Hospital robots are supposed to be your plastic pal who is fun to be with while you are having an unpleasant experience in hospital. They transport medications, bed linen, food, medications and laboratory specimens across a hospital campus.
They have space to transport critical goods and security access to enter restricted parts of the hospital and ride elevators, all while cutting labour costs.
Insecurity experts at Cynerio, a cybersecurity startup focused on securing hospital and healthcare systems, found five vulnerabilities in one breed of Aethon robots which they say allowed malicious hackers to remotely hijack and control them.
The five vulnerabilities, which Cynerio collectively call JekyllBot:5, aren't with the robots themselves but with the base servers that are used to communicate with and control the robots that traverse the hallways of the hospitals and hotels.
The bugs range from allowing hackers to create new users with high-level access in order to then log in and remotely control the robots and access restricted areas, snoop on patients or guests using the robot's in-built cameras, or otherwise cause mayhem.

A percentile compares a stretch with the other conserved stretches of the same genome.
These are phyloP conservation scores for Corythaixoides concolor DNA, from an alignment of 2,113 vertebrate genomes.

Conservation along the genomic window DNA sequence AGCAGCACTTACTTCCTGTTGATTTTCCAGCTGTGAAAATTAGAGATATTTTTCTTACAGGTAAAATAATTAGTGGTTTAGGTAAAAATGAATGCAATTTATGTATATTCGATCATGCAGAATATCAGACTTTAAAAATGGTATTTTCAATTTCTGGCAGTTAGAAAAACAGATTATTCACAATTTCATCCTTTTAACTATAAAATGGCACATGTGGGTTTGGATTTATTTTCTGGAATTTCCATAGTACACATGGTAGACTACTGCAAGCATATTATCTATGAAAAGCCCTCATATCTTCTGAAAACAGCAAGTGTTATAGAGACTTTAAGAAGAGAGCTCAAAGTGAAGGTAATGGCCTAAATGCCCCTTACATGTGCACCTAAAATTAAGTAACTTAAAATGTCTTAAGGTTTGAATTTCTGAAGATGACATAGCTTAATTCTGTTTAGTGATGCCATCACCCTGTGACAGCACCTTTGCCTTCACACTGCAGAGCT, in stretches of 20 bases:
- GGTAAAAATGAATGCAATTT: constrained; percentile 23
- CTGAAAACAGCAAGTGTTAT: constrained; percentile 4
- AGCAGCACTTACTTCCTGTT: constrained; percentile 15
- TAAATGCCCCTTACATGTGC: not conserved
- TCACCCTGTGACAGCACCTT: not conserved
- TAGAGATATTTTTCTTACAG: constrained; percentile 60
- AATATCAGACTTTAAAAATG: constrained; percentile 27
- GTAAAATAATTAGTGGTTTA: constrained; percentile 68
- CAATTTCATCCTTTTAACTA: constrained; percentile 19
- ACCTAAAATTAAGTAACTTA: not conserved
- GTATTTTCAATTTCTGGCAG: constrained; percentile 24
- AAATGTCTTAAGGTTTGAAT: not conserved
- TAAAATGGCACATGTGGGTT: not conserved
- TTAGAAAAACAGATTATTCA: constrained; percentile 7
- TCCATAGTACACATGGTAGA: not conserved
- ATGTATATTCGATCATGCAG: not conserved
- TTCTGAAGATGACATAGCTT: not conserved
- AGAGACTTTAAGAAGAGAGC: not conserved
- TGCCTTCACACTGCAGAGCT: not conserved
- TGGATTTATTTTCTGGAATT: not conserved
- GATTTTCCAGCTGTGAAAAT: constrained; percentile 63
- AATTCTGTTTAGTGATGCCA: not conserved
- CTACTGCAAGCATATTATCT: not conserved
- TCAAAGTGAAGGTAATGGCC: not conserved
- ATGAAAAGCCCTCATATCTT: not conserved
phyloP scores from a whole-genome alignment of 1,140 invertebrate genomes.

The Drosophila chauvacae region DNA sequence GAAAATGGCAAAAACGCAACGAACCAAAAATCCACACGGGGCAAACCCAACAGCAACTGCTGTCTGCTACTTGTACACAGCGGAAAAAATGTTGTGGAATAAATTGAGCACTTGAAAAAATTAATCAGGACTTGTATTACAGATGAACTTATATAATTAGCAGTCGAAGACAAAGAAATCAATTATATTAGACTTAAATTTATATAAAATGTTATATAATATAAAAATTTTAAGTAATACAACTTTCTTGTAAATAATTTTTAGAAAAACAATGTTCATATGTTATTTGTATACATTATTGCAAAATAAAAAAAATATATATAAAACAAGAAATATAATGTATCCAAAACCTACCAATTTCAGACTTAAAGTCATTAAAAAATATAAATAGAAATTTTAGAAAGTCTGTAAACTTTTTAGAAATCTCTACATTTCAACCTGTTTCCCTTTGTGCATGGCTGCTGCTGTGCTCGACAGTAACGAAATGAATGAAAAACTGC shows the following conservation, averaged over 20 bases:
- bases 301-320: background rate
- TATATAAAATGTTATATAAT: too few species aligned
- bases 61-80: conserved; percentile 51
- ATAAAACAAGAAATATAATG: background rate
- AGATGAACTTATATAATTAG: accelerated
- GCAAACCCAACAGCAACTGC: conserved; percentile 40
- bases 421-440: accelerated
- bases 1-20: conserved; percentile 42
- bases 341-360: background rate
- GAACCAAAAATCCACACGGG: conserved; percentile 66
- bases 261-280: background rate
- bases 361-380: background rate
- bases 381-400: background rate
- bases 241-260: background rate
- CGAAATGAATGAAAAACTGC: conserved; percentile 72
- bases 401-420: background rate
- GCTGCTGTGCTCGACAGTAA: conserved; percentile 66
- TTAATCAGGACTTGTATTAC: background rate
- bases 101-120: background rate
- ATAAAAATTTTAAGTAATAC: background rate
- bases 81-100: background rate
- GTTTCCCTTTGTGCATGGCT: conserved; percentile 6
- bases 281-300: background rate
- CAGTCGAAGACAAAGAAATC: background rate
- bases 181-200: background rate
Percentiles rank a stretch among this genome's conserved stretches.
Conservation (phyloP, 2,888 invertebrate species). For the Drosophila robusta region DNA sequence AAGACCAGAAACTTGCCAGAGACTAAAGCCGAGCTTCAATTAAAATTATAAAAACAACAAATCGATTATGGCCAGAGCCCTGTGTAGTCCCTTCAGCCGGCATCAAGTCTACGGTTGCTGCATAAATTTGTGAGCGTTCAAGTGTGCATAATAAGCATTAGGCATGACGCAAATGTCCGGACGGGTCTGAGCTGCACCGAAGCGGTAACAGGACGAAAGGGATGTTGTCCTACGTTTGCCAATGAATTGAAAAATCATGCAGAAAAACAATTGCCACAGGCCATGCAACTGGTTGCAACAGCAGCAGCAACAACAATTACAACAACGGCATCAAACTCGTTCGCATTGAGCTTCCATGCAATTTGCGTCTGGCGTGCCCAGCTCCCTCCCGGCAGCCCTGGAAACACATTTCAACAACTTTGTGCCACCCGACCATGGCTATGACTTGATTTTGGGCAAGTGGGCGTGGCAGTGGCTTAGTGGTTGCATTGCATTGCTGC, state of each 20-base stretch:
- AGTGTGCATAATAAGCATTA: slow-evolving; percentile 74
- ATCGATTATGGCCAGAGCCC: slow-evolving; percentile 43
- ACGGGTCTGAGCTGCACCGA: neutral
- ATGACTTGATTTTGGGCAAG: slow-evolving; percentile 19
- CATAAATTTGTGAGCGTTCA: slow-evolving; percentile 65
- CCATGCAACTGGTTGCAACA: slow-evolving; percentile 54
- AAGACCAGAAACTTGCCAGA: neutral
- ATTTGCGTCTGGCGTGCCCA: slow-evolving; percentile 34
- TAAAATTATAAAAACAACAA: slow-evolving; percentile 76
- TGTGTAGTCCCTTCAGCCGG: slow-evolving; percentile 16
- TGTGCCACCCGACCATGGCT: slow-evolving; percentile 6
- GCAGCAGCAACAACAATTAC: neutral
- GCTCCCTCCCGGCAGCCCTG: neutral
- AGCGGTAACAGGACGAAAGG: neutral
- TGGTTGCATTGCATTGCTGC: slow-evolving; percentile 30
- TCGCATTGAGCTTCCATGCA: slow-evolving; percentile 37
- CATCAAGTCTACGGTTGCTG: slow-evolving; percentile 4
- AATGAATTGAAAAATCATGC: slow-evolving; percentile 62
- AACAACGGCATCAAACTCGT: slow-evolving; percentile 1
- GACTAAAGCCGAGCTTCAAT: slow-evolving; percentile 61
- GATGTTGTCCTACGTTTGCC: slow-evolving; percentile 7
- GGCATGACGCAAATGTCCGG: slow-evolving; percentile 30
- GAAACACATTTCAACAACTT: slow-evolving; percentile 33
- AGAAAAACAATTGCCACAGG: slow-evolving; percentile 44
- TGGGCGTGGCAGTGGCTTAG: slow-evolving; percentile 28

Asher Brass, the lead researcher on the Aethon vulnerabilities, warned that the flaws required a "very low skill set for exploitation."
Cynerio said the base servers have a web interface that could be accessed from inside the hospital's network, allowing "guest" users to view real-time robot camera feeds and their upcoming schedules and tasks for the day without needing a password.
Although the robots' functionality were protected by an "admin" account, the researchers said the vulnerabilities in the web interface could have allowed a hacker to interact with the robots without needing an admin password to log in.
One of the five bugs, the researchers said, exposed robots to remote control using a joystick-style controller in the web interface, while exploiting another one of the bugs to interact with door locks, call and ride elevators, and open and close medication drawers.
"The bugs were fixed in a batch of software and firmware updates released by Aethon, after Cynerio alerted the company to the issues," notes TechCrunch. "Aethon is said to have restricted internet-exposed servers to isolate the robots from potential remote attacks, and fixed other web-related vulnerabilities that affected the base station."